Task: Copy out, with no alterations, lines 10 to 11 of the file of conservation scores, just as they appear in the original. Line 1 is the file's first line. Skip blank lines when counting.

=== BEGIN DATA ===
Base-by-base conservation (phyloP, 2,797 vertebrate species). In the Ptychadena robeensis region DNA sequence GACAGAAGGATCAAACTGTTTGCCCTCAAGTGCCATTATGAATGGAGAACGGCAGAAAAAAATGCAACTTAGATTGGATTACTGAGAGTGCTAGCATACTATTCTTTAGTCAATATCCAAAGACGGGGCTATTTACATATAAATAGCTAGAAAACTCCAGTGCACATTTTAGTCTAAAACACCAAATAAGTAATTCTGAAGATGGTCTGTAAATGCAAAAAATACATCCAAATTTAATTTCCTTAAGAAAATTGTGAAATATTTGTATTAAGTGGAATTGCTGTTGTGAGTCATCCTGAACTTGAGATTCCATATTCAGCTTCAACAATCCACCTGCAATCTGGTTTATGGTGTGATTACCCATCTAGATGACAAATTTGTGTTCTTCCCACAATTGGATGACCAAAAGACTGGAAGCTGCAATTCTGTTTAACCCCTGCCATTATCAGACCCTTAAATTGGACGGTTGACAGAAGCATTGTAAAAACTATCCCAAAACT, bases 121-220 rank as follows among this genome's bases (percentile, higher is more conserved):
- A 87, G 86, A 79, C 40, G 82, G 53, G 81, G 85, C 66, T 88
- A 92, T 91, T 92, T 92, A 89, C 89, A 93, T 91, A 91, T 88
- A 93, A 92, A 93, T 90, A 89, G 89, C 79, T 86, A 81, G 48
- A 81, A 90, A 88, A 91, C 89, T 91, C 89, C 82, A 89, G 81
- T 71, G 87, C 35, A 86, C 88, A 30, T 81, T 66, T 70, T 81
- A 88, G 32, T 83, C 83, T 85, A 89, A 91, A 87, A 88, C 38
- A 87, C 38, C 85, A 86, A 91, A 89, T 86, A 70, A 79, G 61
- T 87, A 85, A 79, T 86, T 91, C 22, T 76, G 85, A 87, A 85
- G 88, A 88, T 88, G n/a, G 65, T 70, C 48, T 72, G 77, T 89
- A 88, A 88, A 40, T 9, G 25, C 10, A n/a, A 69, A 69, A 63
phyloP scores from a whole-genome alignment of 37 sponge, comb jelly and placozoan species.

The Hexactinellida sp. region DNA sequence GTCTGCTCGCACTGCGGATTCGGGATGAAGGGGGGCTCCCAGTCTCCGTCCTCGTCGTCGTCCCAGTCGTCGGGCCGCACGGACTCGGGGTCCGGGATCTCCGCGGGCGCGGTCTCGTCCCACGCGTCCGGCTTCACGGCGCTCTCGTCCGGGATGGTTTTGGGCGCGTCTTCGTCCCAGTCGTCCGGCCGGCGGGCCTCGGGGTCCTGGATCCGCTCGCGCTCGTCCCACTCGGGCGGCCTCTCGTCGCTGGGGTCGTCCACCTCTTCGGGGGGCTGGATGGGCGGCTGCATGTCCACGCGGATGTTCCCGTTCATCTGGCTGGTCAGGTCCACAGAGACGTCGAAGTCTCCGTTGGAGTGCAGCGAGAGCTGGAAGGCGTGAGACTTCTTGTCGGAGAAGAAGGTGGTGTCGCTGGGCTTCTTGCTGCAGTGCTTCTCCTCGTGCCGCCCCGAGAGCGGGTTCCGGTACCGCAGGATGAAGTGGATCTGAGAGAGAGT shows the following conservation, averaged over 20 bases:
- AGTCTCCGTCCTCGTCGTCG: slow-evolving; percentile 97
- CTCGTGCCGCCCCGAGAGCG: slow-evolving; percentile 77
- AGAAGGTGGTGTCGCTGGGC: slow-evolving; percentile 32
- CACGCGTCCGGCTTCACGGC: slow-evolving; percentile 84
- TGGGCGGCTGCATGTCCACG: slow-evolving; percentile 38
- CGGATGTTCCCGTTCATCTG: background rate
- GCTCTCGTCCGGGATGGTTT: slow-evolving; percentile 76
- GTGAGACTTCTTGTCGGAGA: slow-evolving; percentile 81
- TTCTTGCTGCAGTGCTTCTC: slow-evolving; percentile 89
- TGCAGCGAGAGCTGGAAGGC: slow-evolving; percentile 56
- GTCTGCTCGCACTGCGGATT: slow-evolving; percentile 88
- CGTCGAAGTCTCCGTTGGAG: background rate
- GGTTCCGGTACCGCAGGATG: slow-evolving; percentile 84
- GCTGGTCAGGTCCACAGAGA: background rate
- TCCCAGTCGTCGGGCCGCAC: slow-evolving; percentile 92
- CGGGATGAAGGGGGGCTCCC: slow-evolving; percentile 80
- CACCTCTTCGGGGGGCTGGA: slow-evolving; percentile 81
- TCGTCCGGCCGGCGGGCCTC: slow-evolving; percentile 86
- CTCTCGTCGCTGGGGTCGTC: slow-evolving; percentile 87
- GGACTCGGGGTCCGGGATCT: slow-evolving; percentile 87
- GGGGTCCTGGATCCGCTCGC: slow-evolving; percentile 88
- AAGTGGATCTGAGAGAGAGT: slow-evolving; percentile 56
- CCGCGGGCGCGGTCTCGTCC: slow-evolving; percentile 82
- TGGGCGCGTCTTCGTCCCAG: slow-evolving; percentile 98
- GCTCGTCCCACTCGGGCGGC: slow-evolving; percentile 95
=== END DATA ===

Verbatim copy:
- G 88, A 88, T 88, G n/a, G 65, T 70, C 48, T 72, G 77, T 89
- A 88, A 88, A 40, T 9, G 25, C 10, A n/a, A 69, A 69, A 63